<div id="builder"></div>
<button type="submit" id="generateQuery" class="btn btn-primary" 
       ng-click="z.runParagraph('20180109-132517_167004794')">Run Query</button>
<input id="whereClause" type="text" ng-model="clause" class="hide"></input>

<h3>Query: select {{selectedColumns.toString()}} from {{selectedTable}} where {{clause}} 
   with a sum on: {{selectedCount}} </h3>

Paragraph two uses javascript libraries from jQuery and jQuery Query Builder. In the z.runParagraph  command use the paragraph id from paragraph three.

Paragraph Three

The results of the query show up in this paragraph. Its function is to generate the query and run it for display.

import scala.collection.mutable.ArrayBuffer

var selected_count_column = z.angular("selectedCount").asInstanceOf[String]
var selected_columns = z.angular("selectedColumns").asInstanceOf[Array[String]]
var limit = z.angular("limit").asInstanceOf[String]
var limit_clause = ""
if (limit != "*") {
 limit_clause = "limit " + limit
val countColumn = z.angular("selectedCount")
var selected_columns_n = selected_columns.toBuffer
// remove from list of columns
selected_columns_n -= selected_count_column

if (countColumn != "*") {
 val query = "select "+ selected_columns_n.mkString(",") + ", sum(" + selected_count_column +
     ") "+ selected_count_column +"_SUM from " + z.angular("selectedTable") + " where " +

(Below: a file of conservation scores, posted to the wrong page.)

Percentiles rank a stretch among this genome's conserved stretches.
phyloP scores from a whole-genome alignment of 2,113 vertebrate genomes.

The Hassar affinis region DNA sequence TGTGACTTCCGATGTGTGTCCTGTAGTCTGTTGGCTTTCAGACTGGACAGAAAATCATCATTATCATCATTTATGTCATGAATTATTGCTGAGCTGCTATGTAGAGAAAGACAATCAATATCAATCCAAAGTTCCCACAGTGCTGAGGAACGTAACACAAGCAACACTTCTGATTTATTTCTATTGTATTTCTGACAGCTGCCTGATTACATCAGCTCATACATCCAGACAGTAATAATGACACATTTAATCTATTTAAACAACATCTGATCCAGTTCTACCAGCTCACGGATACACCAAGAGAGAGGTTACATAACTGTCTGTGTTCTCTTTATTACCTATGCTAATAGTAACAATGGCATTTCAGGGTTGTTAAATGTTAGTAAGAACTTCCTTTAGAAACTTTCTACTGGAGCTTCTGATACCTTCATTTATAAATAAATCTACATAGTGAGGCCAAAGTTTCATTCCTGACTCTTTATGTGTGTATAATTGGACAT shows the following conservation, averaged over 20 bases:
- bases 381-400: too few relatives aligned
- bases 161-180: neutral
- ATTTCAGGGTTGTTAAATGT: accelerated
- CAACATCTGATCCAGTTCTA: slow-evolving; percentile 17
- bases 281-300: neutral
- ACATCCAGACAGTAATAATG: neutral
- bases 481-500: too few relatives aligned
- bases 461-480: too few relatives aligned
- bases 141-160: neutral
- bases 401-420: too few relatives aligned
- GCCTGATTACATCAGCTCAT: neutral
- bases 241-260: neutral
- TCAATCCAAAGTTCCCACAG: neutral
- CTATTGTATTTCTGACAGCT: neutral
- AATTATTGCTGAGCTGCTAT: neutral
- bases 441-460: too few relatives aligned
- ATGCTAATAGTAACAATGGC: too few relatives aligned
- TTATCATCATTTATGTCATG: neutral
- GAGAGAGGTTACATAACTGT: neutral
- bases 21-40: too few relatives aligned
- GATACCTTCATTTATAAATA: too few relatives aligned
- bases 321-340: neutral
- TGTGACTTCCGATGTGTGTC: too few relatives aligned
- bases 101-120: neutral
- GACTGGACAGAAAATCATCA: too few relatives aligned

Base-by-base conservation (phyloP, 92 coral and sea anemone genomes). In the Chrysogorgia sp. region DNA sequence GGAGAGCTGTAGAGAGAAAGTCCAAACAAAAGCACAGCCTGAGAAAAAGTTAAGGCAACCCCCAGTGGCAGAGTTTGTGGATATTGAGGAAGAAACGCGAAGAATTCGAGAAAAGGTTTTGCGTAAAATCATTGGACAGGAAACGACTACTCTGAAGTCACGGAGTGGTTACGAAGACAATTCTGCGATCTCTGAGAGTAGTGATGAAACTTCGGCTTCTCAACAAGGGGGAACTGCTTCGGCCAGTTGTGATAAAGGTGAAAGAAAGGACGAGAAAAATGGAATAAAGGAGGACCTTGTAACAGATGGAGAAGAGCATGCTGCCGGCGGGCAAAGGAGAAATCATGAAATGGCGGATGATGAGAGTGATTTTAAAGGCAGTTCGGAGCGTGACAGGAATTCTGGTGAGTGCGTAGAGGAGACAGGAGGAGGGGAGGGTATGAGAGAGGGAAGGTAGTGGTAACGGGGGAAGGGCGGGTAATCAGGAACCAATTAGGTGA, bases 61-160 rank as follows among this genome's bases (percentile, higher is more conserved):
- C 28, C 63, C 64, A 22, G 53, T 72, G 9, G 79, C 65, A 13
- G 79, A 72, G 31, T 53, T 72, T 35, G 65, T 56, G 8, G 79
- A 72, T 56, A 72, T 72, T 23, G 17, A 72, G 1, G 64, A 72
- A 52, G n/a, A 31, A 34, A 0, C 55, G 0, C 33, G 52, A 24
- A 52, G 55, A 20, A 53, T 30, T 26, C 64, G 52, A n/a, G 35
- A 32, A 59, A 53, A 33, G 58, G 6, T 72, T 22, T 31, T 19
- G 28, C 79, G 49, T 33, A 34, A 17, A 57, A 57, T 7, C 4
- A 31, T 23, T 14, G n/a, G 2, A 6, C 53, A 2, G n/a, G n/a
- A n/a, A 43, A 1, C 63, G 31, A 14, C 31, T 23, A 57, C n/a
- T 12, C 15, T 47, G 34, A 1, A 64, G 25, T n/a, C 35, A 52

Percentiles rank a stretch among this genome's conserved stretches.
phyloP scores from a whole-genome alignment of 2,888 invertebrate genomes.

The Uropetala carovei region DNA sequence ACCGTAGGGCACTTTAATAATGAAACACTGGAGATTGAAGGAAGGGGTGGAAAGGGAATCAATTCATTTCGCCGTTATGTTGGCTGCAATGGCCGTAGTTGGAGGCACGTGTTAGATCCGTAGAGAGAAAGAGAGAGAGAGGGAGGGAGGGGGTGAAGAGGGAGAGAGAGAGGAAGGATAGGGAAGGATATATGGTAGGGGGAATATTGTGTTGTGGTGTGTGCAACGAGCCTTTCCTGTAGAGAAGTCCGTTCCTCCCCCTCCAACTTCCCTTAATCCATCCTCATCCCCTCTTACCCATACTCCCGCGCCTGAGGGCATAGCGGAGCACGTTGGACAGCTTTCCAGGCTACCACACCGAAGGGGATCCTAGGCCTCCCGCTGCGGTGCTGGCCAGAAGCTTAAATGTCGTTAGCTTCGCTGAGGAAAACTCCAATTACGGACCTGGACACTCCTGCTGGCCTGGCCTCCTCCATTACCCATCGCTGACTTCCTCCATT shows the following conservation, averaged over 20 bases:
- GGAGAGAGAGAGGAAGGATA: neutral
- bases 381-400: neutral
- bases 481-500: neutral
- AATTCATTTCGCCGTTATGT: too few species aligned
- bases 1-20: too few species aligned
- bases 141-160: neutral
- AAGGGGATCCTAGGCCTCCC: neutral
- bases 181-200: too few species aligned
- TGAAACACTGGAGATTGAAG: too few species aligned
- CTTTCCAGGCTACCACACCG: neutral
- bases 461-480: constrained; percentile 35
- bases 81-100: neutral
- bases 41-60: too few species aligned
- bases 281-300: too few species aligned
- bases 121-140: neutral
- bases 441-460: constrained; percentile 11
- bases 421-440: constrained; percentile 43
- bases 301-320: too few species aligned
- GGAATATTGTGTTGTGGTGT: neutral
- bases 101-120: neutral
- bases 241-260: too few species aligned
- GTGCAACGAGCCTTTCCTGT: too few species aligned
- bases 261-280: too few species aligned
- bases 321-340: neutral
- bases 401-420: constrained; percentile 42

z.angular("clause") + " group by " + selected_columns_n.mkString(",") + " " + 
} else {
 val query2 = "select "+ selected_columns.mkString(",") +" from " + z.angular("selectedTable") + 
      " where " + z.angular("clause") + " " + limit_clause

Now if everything is just right you will be able to query your tables without writing SQL. This is a limited example as I have not provided options for different types of aggregation, advanced grouping or joins for multiple tables.


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Volume Integration Sponsors Education with Robots

Volume Integration Sponsors Education with Robots

We humans are fascinated with robots since at least the 10th century BC when Yan Shi is recorded to have created a human like automaton. Now we teach about robotics beginning in elementary school. Two popular technologies in our area are the First Lego League and the VEX Robotics Competition

Marsteller Robotics

The competition consists of moving objects into a goal with 15 seconds of autonomous operation followed by a 1 minute and 45 seconds of remote control driving. In addition the robots are paired up with a second robot to work as a team.

This process teaches the competitors social and teamwork skills in the process of building something that requires them to learn and exercise math, science, engineering and technology (STEM) skills.


The robots are programmed in a language specifically created for education and robots called RobotC. It is an altered version of C. This sample from the programmer, Elizabeth, on team 14g from last year shows the autonomous sequence.